An increase in aortic blood flow after an infusion of 100 ml colloid over 1 minute can predict fluid responsiveness: the mini-fluid challenge study

Laurent Muller, Medhi Toumi, Philippe-Jean Bousquet, Béatrice Riu-Poulenc, Guillaume Louart, Damien Candela, Lana Zoric, Carey Suehs, Jean-Emmanuel de La Coussaye, Nicolas Molinari, Jean-Yves Lefrant
Anesthesiology 2011, 115 (3): 541-7

BACKGROUND: Predicting fluid responsiveness remains a difficult question in hemodynamically unstable patients. The author's objective was to test whether noninvasive assessment by transthoracic echocardiography of subaortic velocity time index (VTI) variation after a low volume of fluid infusion (100 ml hydroxyethyl starch) can predict fluid responsiveness.

METHODS: Thirty-nine critically ill ventilated and sedated patients with acute circulatory failure were prospectively studied. Subaortic VTI was measured by transthoracic echocardiography before fluid infusion (baseline), after 100 ml hydroxyethyl starch infusion over 1 min, and after an additional infusion of 400 ml hydroxyethyl starch over 14 min. The authors measured the variation of VTI after 100 ml fluid (ΔVTI 100) for each patient. Receiver operating characteristic curves were generated for (ΔVTI 100). When available, receiver operating characteristic curves also were generated for pulse pressure variation and central venous pressure.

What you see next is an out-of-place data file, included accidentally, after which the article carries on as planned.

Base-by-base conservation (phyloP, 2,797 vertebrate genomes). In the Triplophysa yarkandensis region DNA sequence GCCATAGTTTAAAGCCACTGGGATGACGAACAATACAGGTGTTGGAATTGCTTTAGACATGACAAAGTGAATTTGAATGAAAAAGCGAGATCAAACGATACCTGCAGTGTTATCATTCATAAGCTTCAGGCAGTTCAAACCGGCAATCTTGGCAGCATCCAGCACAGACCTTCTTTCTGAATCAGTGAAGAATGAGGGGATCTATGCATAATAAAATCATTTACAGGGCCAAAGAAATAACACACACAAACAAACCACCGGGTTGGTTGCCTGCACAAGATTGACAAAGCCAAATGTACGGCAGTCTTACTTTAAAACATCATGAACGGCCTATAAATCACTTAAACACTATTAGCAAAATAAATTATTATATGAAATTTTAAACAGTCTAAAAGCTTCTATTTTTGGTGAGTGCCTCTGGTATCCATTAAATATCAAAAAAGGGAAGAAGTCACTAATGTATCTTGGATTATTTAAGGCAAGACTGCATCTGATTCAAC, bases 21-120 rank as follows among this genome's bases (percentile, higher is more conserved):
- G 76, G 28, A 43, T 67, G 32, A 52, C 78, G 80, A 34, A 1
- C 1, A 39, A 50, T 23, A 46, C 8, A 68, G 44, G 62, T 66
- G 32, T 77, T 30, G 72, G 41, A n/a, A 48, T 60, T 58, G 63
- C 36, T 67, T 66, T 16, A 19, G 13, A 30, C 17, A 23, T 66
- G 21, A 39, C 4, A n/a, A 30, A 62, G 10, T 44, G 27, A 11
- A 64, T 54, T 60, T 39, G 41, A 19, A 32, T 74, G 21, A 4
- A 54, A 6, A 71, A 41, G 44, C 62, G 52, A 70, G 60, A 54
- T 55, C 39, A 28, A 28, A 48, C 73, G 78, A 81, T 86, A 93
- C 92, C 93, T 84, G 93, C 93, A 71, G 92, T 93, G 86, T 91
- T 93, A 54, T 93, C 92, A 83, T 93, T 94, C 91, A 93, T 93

RESULTS: After 500 ml volume expansion, VTI increased ≥ 15% in 21 patients (54%) defined as responders. ΔVTI 100 ≥ 10% predicted fluid responsiveness with a sensitivity and specificity of 95% and 78%, respectively. The area under the receiver operating characteristic curves of ΔVTI 100 was 0.92 (95% CI: 0.78-0.98). In 29 patients, pulse pressure variation and central venous pressure also were available. In this subgroup of patients, the area under the receiver operating characteristic curves for ΔVTI 100, pulse pressure variation, and central venous pressure were 0.90 (95% CI: 0.74-0.98, P < 0.05), 0.55 (95% CI: 0.35-0.73, NS), and 0.61 (95% CI: 0.41-0.79, NS), respectively.

CONCLUSION: In patients with low volume mechanical ventilation and acute circulatory failure, ΔVTI 100 accurately predicts fluid responsiveness.


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